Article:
How to Turn Your Film's Music into a Better Storyteller
Music can not only affect the way we feel but it can also change the way we see things.
Choosing music for your film can be a tricky task for more reasons than one, but perhaps the most frustrating and exhilarating part of the process is finding something that "fits" your scene. But not only do certain kinds of music go well with certain scenes but music can often affect your film in ways that you may not even realize. To get a better understanding of this, take a look at this video, in which Simon Cade of DSLRguide breaks down a few ways you can utilize music to bring your story to life.
The incredible thing that music and film have in common is that they both have the power of eliciting strong emotions from those who hear or see them, whether it's fear, tranquility, rage, or deep, unrelenting sorrow. And you can harness this power to help inform your audience about different aspects of your story, from the tone to your protagonist's emotions.
For example, in the same way that you use tight shots and quick editing to inspire your audience to feel rushed or like your character on screen is running out of time, you can also use music that has a faster tempo. Or, in the same way you might use natural lighting, warm colors, and slow camera movement to inspire your audience to feel at ease as your character enjoys a leisurely walk in a park, you can also use music that is delicate—with a piano, acoustic guitar, or violin perhaps—not too high or low in pitch, and—well, I'm sure you'll know it when you hear it.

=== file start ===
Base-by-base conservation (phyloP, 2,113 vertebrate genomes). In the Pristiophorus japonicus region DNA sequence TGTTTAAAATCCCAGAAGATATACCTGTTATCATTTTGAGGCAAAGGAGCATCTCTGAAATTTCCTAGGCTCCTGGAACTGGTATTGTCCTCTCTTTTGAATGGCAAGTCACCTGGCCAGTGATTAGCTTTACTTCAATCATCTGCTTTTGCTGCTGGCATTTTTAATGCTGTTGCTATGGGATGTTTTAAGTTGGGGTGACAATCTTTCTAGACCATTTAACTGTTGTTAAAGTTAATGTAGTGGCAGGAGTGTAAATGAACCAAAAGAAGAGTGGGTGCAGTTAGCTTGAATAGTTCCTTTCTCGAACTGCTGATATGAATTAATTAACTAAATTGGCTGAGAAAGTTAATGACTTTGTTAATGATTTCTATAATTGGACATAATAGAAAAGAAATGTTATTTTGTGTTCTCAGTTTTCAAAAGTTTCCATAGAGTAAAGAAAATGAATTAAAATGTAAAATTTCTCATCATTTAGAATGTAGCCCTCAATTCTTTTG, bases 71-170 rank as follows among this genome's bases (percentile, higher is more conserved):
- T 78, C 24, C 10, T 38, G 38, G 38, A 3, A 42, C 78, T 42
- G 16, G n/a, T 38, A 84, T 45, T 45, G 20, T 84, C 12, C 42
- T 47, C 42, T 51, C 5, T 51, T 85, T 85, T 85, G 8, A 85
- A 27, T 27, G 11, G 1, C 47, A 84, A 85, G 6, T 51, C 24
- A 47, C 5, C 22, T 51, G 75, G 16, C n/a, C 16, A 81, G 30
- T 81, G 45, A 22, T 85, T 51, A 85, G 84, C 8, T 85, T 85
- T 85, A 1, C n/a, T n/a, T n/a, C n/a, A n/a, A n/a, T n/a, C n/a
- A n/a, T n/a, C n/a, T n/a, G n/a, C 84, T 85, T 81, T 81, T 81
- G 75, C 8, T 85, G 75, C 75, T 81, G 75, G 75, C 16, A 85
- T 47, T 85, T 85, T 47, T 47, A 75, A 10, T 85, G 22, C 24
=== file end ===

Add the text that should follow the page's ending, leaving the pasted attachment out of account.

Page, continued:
And once you get the hang of choosing music to fit the emotion on screen, you can really start to play with the musical/visual juxtaposition. In fact, music can do more than bolster the nature of the visuals, it can inform them as well, not unlike how montage can inform the meaning of a single shot through a phenomenon known as the Kuleshov effect. Cade puts this technique to the test by swapping out different kinds of music on a shot of a bouquet of flowers. Happy, allegro music? Hell, those flowers are on their way to a beautiful bride. Tragic stab-me-in-the-heart piano? Those m-fers are going to a funeral...during a downpour.
There are so many ways to utilize music in your films, so take some time to play around with different genres and styles to see what kinds of emotions they elicit and how they change your visuals. Remember, music can be such a great and economical storyteller if you know how to access its narrative power.